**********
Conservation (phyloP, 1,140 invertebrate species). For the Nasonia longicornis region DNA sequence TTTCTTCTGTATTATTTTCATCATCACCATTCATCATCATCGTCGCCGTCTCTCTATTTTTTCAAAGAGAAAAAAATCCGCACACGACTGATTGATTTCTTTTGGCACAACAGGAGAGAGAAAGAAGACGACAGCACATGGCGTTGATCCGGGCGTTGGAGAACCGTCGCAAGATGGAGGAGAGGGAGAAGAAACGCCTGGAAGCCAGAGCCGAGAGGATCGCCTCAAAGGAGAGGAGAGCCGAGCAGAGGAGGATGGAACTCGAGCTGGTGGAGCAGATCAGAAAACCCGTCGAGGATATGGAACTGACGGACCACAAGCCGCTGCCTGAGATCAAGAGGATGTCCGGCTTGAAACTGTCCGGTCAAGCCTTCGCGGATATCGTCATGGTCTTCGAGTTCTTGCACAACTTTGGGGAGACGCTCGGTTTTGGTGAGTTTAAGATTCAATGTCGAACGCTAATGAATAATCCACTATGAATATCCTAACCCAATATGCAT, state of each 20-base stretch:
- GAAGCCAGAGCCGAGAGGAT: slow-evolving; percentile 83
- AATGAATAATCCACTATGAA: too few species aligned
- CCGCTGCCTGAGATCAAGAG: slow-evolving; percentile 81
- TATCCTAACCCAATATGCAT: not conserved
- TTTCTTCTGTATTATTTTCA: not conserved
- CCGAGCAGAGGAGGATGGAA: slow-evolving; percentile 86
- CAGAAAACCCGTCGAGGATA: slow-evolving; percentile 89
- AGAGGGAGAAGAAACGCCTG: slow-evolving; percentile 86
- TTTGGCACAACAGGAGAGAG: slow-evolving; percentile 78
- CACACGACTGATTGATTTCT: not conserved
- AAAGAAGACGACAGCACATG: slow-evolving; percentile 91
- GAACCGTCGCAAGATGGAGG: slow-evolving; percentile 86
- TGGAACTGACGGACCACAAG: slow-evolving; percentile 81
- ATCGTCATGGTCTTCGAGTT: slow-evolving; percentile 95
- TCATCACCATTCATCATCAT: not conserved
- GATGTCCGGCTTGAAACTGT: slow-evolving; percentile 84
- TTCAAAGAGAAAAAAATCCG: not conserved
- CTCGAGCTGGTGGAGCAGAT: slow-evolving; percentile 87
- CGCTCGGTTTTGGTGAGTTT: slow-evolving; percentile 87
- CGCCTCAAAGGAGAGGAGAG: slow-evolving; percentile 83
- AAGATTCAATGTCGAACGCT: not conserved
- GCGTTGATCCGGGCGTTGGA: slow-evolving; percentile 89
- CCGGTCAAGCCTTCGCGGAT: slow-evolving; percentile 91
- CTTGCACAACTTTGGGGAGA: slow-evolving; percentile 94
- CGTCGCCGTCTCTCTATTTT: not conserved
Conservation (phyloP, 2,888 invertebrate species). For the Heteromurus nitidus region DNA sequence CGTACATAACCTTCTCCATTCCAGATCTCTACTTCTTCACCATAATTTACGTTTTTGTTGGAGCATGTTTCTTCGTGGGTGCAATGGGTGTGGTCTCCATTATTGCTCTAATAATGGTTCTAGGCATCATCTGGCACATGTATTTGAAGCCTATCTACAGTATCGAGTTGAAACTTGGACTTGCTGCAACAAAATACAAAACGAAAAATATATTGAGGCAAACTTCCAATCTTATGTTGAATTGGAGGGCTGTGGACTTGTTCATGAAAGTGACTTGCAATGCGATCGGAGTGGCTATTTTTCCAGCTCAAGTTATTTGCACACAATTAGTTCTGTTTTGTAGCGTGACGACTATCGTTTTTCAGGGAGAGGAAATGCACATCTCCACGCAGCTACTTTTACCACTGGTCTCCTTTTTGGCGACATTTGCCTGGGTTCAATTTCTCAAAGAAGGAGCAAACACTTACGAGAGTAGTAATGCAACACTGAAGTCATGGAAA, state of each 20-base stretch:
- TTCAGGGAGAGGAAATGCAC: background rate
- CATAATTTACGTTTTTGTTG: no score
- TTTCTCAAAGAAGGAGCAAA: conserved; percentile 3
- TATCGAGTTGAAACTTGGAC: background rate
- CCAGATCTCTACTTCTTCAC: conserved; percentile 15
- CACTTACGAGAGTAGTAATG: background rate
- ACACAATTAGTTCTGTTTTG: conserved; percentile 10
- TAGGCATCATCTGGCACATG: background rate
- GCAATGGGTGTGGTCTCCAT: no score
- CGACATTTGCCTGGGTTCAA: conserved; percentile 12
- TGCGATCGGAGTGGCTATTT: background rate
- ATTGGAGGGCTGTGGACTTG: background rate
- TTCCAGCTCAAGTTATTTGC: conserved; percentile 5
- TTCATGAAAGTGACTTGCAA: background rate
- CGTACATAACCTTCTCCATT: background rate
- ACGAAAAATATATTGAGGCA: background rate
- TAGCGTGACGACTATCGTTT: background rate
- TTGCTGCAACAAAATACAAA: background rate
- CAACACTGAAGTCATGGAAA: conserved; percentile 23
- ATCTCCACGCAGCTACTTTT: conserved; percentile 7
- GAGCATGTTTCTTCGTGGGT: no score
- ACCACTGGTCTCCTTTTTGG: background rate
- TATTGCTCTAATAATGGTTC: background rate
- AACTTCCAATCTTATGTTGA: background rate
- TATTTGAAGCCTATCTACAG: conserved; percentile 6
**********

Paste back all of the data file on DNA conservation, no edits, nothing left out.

Conservation (phyloP, 1,140 invertebrate species). For the Nasonia longicornis region DNA sequence TTTCTTCTGTATTATTTTCATCATCACCATTCATCATCATCGTCGCCGTCTCTCTATTTTTTCAAAGAGAAAAAAATCCGCACACGACTGATTGATTTCTTTTGGCACAACAGGAGAGAGAAAGAAGACGACAGCACATGGCGTTGATCCGGGCGTTGGAGAACCGTCGCAAGATGGAGGAGAGGGAGAAGAAACGCCTGGAAGCCAGAGCCGAGAGGATCGCCTCAAAGGAGAGGAGAGCCGAGCAGAGGAGGATGGAACTCGAGCTGGTGGAGCAGATCAGAAAACCCGTCGAGGATATGGAACTGACGGACCACAAGCCGCTGCCTGAGATCAAGAGGATGTCCGGCTTGAAACTGTCCGGTCAAGCCTTCGCGGATATCGTCATGGTCTTCGAGTTCTTGCACAACTTTGGGGAGACGCTCGGTTTTGGTGAGTTTAAGATTCAATGTCGAACGCTAATGAATAATCCACTATGAATATCCTAACCCAATATGCAT, state of each 20-base stretch:
- GAAGCCAGAGCCGAGAGGAT: slow-evolving; percentile 83
- AATGAATAATCCACTATGAA: too few species aligned
- CCGCTGCCTGAGATCAAGAG: slow-evolving; percentile 81
- TATCCTAACCCAATATGCAT: not conserved
- TTTCTTCTGTATTATTTTCA: not conserved
- CCGAGCAGAGGAGGATGGAA: slow-evolving; percentile 86
- CAGAAAACCCGTCGAGGATA: slow-evolving; percentile 89
- AGAGGGAGAAGAAACGCCTG: slow-evolving; percentile 86
- TTTGGCACAACAGGAGAGAG: slow-evolving; percentile 78
- CACACGACTGATTGATTTCT: not conserved
- AAAGAAGACGACAGCACATG: slow-evolving; percentile 91
- GAACCGTCGCAAGATGGAGG: slow-evolving; percentile 86
- TGGAACTGACGGACCACAAG: slow-evolving; percentile 81
- ATCGTCATGGTCTTCGAGTT: slow-evolving; percentile 95
- TCATCACCATTCATCATCAT: not conserved
- GATGTCCGGCTTGAAACTGT: slow-evolving; percentile 84
- TTCAAAGAGAAAAAAATCCG: not conserved
- CTCGAGCTGGTGGAGCAGAT: slow-evolving; percentile 87
- CGCTCGGTTTTGGTGAGTTT: slow-evolving; percentile 87
- CGCCTCAAAGGAGAGGAGAG: slow-evolving; percentile 83
- AAGATTCAATGTCGAACGCT: not conserved
- GCGTTGATCCGGGCGTTGGA: slow-evolving; percentile 89
- CCGGTCAAGCCTTCGCGGAT: slow-evolving; percentile 91
- CTTGCACAACTTTGGGGAGA: slow-evolving; percentile 94
- CGTCGCCGTCTCTCTATTTT: not conserved
Conservation (phyloP, 2,888 invertebrate species). For the Heteromurus nitidus region DNA sequence CGTACATAACCTTCTCCATTCCAGATCTCTACTTCTTCACCATAATTTACGTTTTTGTTGGAGCATGTTTCTTCGTGGGTGCAATGGGTGTGGTCTCCATTATTGCTCTAATAATGGTTCTAGGCATCATCTGGCACATGTATTTGAAGCCTATCTACAGTATCGAGTTGAAACTTGGACTTGCTGCAACAAAATACAAAACGAAAAATATATTGAGGCAAACTTCCAATCTTATGTTGAATTGGAGGGCTGTGGACTTGTTCATGAAAGTGACTTGCAATGCGATCGGAGTGGCTATTTTTCCAGCTCAAGTTATTTGCACACAATTAGTTCTGTTTTGTAGCGTGACGACTATCGTTTTTCAGGGAGAGGAAATGCACATCTCCACGCAGCTACTTTTACCACTGGTCTCCTTTTTGGCGACATTTGCCTGGGTTCAATTTCTCAAAGAAGGAGCAAACACTTACGAGAGTAGTAATGCAACACTGAAGTCATGGAAA, state of each 20-base stretch:
- TTCAGGGAGAGGAAATGCAC: background rate
- CATAATTTACGTTTTTGTTG: no score
- TTTCTCAAAGAAGGAGCAAA: conserved; percentile 3
- TATCGAGTTGAAACTTGGAC: background rate
- CCAGATCTCTACTTCTTCAC: conserved; percentile 15
- CACTTACGAGAGTAGTAATG: background rate
- ACACAATTAGTTCTGTTTTG: conserved; percentile 10
- TAGGCATCATCTGGCACATG: background rate
- GCAATGGGTGTGGTCTCCAT: no score
- CGACATTTGCCTGGGTTCAA: conserved; percentile 12
- TGCGATCGGAGTGGCTATTT: background rate
- ATTGGAGGGCTGTGGACTTG: background rate
- TTCCAGCTCAAGTTATTTGC: conserved; percentile 5
- TTCATGAAAGTGACTTGCAA: background rate
- CGTACATAACCTTCTCCATT: background rate
- ACGAAAAATATATTGAGGCA: background rate
- TAGCGTGACGACTATCGTTT: background rate
- TTGCTGCAACAAAATACAAA: background rate
- CAACACTGAAGTCATGGAAA: conserved; percentile 23
- ATCTCCACGCAGCTACTTTT: conserved; percentile 7
- GAGCATGTTTCTTCGTGGGT: no score
- ACCACTGGTCTCCTTTTTGG: background rate
- TATTGCTCTAATAATGGTTC: background rate
- AACTTCCAATCTTATGTTGA: background rate
- TATTTGAAGCCTATCTACAG: conserved; percentile 6